In the United States, only 55 percent of students say they feel safe in school. Human Rights Watch found that lesbian, gay, bisexual, and transgender youth in many U.S. schools are particularly vulnerable to unrelenting harassment from their peers. Despite the pervasiveness of the abuse, few school officials intervened to stop the harassment or to hold the abusive students accountable; in fact, some teachers and administrators encouraged or participated in the abuse. Over time, verbal harassment often escalated into sexual harassment and other forms of physical violence.

Turns out all the drumming up of anti-gay sentiment Republicans have been doing to win elections has real consequences. For kids.

In the "It's About Time" Department...

A lesbian couple staged a non-violent sit-in at Focus on the Family today, after they were refused permission to talk with founder/leader James Dobson. More! Bigger! Better!

Saturday, February 17, 2007

Anglicans Make Big Show of Homophobia...Yawn.

This whole Peter Akinola homophobia thing is getting kind of tiresome, so I'm not going to write much about it, but Akinola, the leader of the Anglican church of Nigeria, and 6 other church leaders from developing countries refused to take communion with the U.S.'s bishop, Katharine Jefferts Schori, at an international church meeting in Tanzania, the Washington Post reports.

I've written elsewhere about what a raging homophobe this guy is, and how the American Episcopalian churches that have spurned Jefferts Schori's leadership for his are completely nuts.

But what I haven't said elsewhere is that the rift in the Anglican/Episcopalian church actually began when women were allowed to join the clergy, so it's especially fitting that Jefferts Schori be the one to hold her own against the secessionists.

Blogging about this same issue for the fourth or fifth time, it also occurs to me that perhaps the press could do a better job of covering gay issues than to have their coverage focus on churches that reject homophobia. Yes, it might take a little bit of work and may even involve a tiny bit of an agenda to decide to cover something rather than letting events wash over you in Zen fashion, but it's ignorance about gay people that allows hate crime and bogusly unconstitutional legislation to bloom—and journalists either care about the constitution or they like to use jail stints as street cred.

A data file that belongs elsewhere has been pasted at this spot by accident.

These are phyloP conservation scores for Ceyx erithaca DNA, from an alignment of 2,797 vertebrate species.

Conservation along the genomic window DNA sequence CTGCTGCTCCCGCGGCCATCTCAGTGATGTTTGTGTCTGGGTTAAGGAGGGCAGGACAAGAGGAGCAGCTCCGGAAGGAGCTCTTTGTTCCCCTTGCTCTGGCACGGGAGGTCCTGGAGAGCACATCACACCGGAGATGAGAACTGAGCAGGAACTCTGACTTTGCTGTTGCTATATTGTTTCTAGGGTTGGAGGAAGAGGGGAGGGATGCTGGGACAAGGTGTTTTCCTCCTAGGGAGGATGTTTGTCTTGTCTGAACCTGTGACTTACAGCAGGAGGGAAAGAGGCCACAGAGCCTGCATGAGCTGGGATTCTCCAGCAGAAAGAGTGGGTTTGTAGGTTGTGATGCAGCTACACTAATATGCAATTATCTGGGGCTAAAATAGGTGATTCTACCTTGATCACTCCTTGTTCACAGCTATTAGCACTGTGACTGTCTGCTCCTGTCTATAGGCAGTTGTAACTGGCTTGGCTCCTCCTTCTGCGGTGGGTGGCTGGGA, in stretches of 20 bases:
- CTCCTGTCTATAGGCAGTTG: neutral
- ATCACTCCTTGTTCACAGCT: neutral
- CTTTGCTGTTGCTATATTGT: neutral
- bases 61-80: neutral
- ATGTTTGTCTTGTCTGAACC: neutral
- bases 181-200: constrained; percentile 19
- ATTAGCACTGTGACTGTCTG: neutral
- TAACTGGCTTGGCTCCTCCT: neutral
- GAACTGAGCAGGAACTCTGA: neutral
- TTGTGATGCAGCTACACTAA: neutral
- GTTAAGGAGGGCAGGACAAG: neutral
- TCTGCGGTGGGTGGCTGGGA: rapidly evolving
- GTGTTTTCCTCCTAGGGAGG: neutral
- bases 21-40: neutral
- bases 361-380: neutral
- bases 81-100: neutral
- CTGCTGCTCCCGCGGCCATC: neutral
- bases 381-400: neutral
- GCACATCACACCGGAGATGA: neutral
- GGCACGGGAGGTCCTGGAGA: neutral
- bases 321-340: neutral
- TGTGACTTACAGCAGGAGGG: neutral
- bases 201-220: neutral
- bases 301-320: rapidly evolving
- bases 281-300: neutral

Now this second part isn't ground for the Washington Post, but has anyone done a really good analysis of what the Bible actually says about homosexuality? Because the Bible says a lot of shit, and I know it includes coveting thy neighbor's wife and taking the Lord's name in vain in its top 10, from which gay sex is markedly absent. Since those two seem more sinful and are also more common, maybe we should stamp them out before we even consider homosexuality? Just a thought.

Friday, February 16, 2007

Texas Lez 3, Texas Leg 0 (Or, My Grudge Against Warren Chisum)

Way back in 1999, a ridiculous Texas lawmaker named Warren Chisum was on the record defending the state's sodomy ban (which applied to hets as well as homos, prompting one sane and humorous lawmaker to ask Chisum if she should go to jail if her husband happened to slip during intercourse [and by the way, we're laughing with her husband, not at him: it's easier to do than you might think!]). Chisum also supported a law that would prevent gay couples—and all households of which any member is suspected of homosexuality—from adopting.

Wow, I was one pissed off little baby bulldagger those days, since I was living in Texas and had just been thrown out of a creative writing class because my queer politics were disruptive—about which the University of Texas said, "Wait, are you calling this sexual harassment? Because it's not, and that's the only way we could make a case against it."

But I digress. Chisum. Yes, Chisum continues to be the world's biggest asshole, claiming—gosh it seems like yesterday, but it was actually a whole week ago!—that Jews invented the theory of evolution (and the Copernican revolution), making it a religious theory that cannot be taught in public schools. (Silly reader, Christian theories are OK, because, well, the people that made them up didn't have big noses!)

Wednesday, February 14, 2007

Nigeria: Homosexuality Is "Barbaric and Shameful"

Nigeria's parliament moved a step closer to passing the sweeping anti-gay legislation supported by Peter Akinola, the leader of the rogue U.S. Episcopalian churches. Supporters of the law say it upholds the country's cultural values, which is confusing to me because I thought "culture" was what the people made it, not what the government dictated. Good news (?): One sane MP mentioned that it would be a good idea to "remember to protect people's rights even if they are a minority."